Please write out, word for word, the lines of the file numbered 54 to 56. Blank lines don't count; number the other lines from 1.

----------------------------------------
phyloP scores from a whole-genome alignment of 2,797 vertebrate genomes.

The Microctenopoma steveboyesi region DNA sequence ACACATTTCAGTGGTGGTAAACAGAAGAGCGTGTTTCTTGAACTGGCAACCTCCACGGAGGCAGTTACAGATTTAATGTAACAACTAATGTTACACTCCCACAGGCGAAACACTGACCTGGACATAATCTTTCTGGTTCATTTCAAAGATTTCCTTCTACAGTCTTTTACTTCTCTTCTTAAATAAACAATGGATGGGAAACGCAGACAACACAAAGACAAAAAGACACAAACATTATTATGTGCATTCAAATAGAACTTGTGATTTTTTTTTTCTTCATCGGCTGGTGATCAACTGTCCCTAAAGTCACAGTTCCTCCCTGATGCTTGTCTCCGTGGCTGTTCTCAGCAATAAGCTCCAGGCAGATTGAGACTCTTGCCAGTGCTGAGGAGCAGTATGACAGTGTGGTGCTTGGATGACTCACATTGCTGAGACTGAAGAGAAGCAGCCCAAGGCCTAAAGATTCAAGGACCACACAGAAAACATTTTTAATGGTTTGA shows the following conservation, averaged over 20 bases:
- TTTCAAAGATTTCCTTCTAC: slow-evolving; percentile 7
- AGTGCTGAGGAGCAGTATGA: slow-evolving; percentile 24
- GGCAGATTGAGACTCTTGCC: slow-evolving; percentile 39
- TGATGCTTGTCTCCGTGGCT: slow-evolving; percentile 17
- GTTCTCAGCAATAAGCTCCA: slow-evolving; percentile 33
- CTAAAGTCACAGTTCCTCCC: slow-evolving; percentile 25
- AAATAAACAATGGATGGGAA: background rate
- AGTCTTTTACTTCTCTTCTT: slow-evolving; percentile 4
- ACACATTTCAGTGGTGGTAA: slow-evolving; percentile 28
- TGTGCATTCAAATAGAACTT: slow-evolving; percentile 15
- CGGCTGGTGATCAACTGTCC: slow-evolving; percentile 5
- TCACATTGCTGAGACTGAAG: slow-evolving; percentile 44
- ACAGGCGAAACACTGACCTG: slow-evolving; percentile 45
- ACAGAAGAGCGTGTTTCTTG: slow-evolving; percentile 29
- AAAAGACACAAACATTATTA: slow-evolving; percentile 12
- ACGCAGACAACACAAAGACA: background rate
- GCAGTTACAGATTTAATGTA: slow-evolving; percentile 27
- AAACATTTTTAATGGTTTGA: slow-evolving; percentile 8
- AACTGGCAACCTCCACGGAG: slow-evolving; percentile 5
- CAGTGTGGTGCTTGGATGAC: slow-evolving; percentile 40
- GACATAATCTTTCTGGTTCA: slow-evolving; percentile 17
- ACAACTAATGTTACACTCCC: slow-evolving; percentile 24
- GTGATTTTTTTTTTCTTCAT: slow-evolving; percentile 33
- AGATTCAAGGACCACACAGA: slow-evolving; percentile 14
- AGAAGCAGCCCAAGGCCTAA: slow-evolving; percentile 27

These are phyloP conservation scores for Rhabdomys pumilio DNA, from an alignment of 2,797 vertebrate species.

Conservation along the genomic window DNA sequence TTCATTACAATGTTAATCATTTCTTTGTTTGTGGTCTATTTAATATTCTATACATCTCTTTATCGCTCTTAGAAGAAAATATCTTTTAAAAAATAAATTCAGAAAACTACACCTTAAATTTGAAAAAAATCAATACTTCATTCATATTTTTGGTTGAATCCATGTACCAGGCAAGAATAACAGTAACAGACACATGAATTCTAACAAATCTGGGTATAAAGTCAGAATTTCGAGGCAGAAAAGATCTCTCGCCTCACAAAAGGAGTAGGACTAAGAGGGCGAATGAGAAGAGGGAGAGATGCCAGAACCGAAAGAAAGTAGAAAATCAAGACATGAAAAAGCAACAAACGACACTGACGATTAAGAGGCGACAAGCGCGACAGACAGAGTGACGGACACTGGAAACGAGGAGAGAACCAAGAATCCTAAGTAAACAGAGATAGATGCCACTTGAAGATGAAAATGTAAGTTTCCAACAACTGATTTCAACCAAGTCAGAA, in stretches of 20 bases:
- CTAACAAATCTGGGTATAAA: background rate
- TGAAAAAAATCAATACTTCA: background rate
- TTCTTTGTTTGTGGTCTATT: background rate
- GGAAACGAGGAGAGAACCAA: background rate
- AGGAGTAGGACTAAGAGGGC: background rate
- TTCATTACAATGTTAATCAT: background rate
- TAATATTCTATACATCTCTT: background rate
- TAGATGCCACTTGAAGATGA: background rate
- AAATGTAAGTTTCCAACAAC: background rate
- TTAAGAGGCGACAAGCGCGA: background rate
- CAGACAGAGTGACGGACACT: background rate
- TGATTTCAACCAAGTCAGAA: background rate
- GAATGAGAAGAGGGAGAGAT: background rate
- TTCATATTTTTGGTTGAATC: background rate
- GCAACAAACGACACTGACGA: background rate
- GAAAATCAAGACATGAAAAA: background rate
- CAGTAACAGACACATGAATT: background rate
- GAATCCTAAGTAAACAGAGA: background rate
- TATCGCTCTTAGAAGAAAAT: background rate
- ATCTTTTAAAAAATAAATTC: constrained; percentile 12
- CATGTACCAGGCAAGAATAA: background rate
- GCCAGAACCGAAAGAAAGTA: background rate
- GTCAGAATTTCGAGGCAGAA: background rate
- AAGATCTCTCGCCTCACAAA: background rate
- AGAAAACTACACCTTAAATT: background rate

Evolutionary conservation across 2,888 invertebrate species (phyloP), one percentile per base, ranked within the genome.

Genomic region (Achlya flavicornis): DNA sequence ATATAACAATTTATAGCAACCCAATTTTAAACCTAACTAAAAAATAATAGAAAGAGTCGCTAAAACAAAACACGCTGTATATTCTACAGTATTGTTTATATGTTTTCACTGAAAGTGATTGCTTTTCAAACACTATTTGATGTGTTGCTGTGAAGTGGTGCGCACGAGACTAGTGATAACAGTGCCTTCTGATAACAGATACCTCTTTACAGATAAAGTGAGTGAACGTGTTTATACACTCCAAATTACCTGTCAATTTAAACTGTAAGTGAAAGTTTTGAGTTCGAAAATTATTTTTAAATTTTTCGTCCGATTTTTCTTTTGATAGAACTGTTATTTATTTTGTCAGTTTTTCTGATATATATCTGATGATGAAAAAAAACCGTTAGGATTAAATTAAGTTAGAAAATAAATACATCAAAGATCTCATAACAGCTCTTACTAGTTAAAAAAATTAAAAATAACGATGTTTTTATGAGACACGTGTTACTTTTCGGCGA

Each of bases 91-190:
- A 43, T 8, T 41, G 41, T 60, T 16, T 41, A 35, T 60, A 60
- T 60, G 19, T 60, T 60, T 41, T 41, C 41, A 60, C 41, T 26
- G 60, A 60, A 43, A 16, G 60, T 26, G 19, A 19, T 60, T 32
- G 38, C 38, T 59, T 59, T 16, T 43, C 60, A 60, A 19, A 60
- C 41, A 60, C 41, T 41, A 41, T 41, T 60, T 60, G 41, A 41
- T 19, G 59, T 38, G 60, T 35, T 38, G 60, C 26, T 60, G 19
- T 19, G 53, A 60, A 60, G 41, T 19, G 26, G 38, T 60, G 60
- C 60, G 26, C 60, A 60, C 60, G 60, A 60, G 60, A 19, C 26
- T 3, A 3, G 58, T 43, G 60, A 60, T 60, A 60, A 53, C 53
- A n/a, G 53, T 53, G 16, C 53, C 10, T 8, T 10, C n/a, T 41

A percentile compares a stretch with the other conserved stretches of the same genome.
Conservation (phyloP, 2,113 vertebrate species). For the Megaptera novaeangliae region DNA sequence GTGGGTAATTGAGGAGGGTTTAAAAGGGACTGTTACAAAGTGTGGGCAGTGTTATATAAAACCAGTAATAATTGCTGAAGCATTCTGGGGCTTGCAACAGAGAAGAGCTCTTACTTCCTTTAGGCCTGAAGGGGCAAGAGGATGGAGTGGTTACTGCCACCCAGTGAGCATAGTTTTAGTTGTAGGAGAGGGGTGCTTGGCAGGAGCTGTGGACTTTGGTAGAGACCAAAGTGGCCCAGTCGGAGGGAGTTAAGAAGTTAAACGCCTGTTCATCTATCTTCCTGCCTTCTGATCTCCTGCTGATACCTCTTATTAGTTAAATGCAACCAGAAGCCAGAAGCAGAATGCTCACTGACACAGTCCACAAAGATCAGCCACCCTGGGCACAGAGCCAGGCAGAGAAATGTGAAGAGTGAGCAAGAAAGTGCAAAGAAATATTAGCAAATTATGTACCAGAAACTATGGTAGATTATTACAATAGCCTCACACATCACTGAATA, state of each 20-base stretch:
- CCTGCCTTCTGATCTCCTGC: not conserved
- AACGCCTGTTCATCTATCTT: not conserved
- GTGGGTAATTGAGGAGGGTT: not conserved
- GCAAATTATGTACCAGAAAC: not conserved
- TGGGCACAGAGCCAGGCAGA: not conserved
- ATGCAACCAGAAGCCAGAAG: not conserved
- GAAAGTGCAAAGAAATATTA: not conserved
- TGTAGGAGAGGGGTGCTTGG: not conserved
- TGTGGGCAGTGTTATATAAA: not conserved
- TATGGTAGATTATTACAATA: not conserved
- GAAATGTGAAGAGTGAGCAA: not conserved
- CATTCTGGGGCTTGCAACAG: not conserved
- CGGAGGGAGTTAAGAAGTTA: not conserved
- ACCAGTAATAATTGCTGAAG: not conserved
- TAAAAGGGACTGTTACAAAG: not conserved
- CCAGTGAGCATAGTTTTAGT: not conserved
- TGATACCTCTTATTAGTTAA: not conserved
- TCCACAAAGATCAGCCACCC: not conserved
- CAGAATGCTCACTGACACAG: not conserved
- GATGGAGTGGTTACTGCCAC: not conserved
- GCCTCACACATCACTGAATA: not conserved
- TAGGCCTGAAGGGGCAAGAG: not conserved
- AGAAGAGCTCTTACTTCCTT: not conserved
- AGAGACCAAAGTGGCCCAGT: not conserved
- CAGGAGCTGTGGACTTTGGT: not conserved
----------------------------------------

- AGAAAACTACACCTTAAATT: background rate

Evolutionary conservation across 2,888 invertebrate species (phyloP), one percentile per base, ranked within the genome.

Genomic region (Achlya flavicornis): DNA sequence ATATAACAATTTATAGCAACCCAATTTTAAACCTAACTAAAAAATAATAGAAAGAGTCGCTAAAACAAAACACGCTGTATATTCTACAGTATTGTTTATATGTTTTCACTGAAAGTGATTGCTTTTCAAACACTATTTGATGTGTTGCTGTGAAGTGGTGCGCACGAGACTAGTGATAACAGTGCCTTCTGATAACAGATACCTCTTTACAGATAAAGTGAGTGAACGTGTTTATACACTCCAAATTACCTGTCAATTTAAACTGTAAGTGAAAGTTTTGAGTTCGAAAATTATTTTTAAATTTTTCGTCCGATTTTTCTTTTGATAGAACTGTTATTTATTTTGTCAGTTTTTCTGATATATATCTGATGATGAAAAAAAACCGTTAGGATTAAATTAAGTTAGAAAATAAATACATCAAAGATCTCATAACAGCTCTTACTAGTTAAAAAAATTAAAAATAACGATGTTTTTATGAGACACGTGTTACTTTTCGGCGA